Monday, June 17, 2019

Spotless worship

The immediately preceding theme is pure and spotless worship (H, 1:27). At first sight, due to the terminology a modern reader might think that the perfection of worship is the correct praise of God through song and the sincerity of heart in dedicating worship to God, and perhaps we could also add the absence of evil thoughts, especially at the moral level. The author, however, sees that part as one side of the coin, an incomplete part that loses its significance without the other part: the concrete proof of love to the needier neighbor.—Elsa Tamez in Reading the Epistle of James: A Resource for Students, ed. Eric F. Mason and Darian R. Lockett, forthcoming

Friday, June 14, 2019

The giving God

The epistle [of James] begins with the vision of how a believer’s life should progress: The audience members should rejoice as they face trials because of what they know, which is that God is at work in perfecting them through these times. In order to gain this perspective, however, the believer is cautioned to turn in faith to God, because God will give what is needed for one to have that correct perspective. Here James’s utter trust in God’s good and generous nature makes its first appearance: “ask of the giving God [tou didontos theou]” who gives “to all generously and without finding fault, and it will be given to him/her” (Jas 1:5). James places the present participle between the article and noun rather than after the pair, placing the emphasis on the participle (“giving”) as God’s nature, not merely an action that God does. It becomes, as it were, almost a title describing God’s character: “the giving God” rather than simply “the God who gives,” although translationally the latter works better. It is God’s character to give—and to give to all (pasin)—as James counters any preconceived notion that God gives only to those who have some special reason for receiving (Vlachos 2013, 25). To drive this point home, James then uses both a positive and negative description, “singly” or “generously” (aplōs) and “without finding fault” (mē oneidizontos); the repetition provides rhetorical emphasis. God’s inherent nature as generous should not be questioned: he is unstinting in his very nature.—"Salvation in James: Saved by Gift to Become Merciful," by Mariam Kamell Kovalishyn in Reading the Epistle of James: A Resource for Students, ed. Eric F. Mason and Darian R. Lockett, forthcoming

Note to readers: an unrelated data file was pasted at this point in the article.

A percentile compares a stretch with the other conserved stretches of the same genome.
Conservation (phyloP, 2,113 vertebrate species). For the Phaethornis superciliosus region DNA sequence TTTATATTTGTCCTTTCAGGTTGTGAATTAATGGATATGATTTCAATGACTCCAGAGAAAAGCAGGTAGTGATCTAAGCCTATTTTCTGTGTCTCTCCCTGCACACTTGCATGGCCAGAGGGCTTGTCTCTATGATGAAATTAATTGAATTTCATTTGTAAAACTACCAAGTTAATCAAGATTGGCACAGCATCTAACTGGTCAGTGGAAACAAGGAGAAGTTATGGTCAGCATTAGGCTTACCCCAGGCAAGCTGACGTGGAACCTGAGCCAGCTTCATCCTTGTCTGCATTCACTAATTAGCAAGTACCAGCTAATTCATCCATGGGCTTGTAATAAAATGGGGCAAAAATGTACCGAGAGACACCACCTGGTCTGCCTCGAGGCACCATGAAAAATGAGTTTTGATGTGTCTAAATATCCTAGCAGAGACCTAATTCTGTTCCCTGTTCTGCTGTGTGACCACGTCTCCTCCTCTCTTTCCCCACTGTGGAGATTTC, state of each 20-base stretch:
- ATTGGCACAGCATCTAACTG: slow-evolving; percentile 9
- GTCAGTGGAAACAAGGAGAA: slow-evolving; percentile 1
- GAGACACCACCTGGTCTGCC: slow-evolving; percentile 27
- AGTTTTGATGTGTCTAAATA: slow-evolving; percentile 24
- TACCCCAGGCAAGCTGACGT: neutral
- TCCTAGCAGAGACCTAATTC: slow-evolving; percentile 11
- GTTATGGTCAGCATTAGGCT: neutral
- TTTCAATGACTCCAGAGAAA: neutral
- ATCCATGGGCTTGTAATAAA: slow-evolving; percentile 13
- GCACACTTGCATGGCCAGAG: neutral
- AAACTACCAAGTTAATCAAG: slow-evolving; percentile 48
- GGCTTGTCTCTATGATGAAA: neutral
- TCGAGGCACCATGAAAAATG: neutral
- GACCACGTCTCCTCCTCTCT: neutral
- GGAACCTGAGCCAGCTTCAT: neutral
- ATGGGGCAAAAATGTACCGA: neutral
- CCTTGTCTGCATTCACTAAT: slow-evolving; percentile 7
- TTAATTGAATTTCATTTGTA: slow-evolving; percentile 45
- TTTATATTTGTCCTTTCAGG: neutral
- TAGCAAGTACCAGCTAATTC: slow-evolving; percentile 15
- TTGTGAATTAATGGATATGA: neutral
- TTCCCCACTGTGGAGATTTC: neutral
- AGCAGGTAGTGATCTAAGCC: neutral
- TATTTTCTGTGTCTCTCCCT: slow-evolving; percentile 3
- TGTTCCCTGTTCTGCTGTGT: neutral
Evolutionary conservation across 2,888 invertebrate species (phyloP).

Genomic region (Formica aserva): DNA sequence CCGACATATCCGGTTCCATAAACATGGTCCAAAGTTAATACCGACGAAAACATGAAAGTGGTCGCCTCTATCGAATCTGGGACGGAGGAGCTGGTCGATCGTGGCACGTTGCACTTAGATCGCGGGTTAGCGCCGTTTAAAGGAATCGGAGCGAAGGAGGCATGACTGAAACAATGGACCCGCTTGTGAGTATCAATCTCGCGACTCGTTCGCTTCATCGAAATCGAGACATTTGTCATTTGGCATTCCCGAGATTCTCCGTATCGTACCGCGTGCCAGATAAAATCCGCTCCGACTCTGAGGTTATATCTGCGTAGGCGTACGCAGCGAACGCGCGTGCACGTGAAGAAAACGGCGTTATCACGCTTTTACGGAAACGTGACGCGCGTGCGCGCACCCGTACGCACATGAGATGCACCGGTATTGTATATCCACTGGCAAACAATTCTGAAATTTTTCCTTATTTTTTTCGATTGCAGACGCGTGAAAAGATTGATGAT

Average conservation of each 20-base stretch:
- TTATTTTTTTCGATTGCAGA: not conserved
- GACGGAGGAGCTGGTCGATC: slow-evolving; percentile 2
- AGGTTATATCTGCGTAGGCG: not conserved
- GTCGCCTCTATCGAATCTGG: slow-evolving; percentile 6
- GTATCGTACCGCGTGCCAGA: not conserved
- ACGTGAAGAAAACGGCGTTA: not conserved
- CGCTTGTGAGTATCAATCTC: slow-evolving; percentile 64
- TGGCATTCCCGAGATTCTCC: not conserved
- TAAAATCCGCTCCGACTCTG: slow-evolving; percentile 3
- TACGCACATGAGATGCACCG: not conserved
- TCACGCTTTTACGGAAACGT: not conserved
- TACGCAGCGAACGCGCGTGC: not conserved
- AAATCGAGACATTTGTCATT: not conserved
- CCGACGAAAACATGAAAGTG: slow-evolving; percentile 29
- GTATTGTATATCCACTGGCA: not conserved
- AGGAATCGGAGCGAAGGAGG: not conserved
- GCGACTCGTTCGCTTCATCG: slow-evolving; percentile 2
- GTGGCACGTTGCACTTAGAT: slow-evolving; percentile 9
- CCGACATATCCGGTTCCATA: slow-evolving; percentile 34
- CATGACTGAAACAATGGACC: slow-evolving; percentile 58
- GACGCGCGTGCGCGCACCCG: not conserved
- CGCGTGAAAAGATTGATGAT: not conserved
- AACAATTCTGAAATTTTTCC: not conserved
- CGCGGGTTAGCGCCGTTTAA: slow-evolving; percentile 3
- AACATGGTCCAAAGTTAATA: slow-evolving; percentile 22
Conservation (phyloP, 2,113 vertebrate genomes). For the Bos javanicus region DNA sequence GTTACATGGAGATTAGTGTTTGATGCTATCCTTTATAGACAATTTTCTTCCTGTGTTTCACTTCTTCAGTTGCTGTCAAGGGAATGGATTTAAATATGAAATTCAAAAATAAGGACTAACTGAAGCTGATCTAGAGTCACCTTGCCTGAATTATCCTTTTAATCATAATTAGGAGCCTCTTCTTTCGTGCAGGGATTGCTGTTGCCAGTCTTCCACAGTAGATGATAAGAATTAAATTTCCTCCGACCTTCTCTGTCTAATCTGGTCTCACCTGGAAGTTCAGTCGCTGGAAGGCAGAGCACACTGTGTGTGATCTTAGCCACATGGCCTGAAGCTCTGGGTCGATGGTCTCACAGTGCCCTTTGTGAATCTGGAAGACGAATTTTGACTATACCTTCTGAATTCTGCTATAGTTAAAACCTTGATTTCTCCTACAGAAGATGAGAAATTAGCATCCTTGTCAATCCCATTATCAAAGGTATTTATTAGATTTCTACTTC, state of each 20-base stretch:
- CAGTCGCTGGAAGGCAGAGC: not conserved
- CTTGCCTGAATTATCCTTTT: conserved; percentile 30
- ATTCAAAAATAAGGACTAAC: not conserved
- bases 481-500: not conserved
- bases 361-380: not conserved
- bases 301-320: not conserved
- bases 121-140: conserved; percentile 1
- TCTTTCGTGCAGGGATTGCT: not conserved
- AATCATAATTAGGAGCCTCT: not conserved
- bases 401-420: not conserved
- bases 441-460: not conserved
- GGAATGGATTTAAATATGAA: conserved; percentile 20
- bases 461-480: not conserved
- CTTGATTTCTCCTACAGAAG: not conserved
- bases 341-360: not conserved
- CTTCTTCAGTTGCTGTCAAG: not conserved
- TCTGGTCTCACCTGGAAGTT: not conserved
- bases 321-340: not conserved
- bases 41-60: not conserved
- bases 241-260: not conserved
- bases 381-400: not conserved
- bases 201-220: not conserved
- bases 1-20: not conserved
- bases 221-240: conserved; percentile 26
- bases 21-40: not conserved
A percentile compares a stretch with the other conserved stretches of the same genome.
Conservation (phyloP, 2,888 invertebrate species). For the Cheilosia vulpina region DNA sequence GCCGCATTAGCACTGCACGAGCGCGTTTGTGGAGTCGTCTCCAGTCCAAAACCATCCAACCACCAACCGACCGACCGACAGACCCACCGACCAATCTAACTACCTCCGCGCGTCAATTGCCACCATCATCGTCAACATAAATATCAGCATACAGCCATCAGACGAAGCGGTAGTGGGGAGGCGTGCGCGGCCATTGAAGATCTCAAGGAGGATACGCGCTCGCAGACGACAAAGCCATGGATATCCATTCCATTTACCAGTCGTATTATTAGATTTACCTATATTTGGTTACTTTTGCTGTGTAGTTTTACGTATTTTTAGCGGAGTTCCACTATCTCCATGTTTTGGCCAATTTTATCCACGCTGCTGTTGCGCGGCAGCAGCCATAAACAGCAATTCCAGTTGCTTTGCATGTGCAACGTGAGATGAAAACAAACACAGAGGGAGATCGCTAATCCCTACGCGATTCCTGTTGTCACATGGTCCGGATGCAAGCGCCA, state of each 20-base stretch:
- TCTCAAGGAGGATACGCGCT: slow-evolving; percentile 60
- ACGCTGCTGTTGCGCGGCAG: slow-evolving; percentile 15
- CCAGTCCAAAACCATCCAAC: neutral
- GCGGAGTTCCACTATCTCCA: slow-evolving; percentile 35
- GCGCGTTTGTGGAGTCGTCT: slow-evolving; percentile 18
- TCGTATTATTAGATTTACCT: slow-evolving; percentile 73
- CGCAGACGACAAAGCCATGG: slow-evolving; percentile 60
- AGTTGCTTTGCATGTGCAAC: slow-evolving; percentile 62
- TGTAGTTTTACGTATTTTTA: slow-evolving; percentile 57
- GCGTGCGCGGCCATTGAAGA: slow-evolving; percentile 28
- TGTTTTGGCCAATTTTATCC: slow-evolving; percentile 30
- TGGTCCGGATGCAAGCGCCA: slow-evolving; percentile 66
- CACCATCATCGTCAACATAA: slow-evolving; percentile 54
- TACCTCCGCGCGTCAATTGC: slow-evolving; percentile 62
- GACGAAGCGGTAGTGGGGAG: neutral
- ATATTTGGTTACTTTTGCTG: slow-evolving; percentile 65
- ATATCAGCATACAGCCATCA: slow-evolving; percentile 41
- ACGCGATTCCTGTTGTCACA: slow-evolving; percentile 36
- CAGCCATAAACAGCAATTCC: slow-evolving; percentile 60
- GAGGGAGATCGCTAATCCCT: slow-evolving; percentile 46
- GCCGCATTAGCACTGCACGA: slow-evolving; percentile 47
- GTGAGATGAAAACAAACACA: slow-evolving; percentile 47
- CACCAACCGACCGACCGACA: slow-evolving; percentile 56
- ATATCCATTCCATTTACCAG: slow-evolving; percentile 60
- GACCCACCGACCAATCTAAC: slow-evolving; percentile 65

Thursday, June 13, 2019

Surprising reversal!

What one has, then [in James], is a description of Jesus as the reigning Lord, who is glorious. He is the one who is coming, and his coming is as eschatological Judge. This contrasts with the Father who is described more mildly. The Father is jealous, indeed, but ready to receive the repentant and always prepared to send good and only good to his people. This is not an absolute contrast, but it is a surprising reversal of what one might expect from typical readings of the Christian Scriptures.—Peter H. Davids in Reading the Epistle of James: A Resource for Students, ed. Eric F. Mason and Darian R. Lockett, forthcoming